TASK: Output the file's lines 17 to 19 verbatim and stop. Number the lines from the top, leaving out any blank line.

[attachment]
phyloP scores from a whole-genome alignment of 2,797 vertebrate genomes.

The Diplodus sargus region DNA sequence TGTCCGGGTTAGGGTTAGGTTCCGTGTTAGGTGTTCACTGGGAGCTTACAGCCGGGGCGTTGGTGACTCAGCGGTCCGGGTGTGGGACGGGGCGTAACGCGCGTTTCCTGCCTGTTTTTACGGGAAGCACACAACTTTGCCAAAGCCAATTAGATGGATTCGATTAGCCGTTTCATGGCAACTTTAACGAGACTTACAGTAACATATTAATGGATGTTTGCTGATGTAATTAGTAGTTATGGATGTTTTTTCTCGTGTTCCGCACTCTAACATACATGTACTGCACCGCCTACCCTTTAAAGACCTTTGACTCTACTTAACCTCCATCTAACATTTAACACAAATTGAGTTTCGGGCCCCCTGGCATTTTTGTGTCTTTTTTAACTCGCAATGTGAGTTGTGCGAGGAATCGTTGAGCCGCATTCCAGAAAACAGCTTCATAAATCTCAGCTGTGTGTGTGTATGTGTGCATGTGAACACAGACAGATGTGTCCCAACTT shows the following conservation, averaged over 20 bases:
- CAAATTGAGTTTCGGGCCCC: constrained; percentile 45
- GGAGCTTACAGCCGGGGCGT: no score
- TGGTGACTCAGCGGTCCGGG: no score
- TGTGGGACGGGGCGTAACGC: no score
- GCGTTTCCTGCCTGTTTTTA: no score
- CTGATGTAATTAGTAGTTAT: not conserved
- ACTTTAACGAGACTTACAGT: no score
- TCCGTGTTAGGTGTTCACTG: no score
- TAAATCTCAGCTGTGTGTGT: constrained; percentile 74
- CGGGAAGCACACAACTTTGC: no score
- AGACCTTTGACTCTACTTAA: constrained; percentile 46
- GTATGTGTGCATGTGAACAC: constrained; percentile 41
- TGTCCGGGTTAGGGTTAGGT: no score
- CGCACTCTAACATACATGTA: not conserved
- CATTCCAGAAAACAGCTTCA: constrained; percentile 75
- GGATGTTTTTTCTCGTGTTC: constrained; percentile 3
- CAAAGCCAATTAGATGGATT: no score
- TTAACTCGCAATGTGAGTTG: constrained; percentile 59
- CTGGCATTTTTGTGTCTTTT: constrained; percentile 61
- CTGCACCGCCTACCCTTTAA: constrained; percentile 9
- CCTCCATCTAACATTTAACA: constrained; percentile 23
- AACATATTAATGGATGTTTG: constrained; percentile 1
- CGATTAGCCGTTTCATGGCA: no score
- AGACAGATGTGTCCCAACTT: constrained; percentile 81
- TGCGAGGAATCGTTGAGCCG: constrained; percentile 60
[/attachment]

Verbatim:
- CATTCCAGAAAACAGCTTCA: constrained; percentile 75
- GGATGTTTTTTCTCGTGTTC: constrained; percentile 3
- CAAAGCCAATTAGATGGATT: no score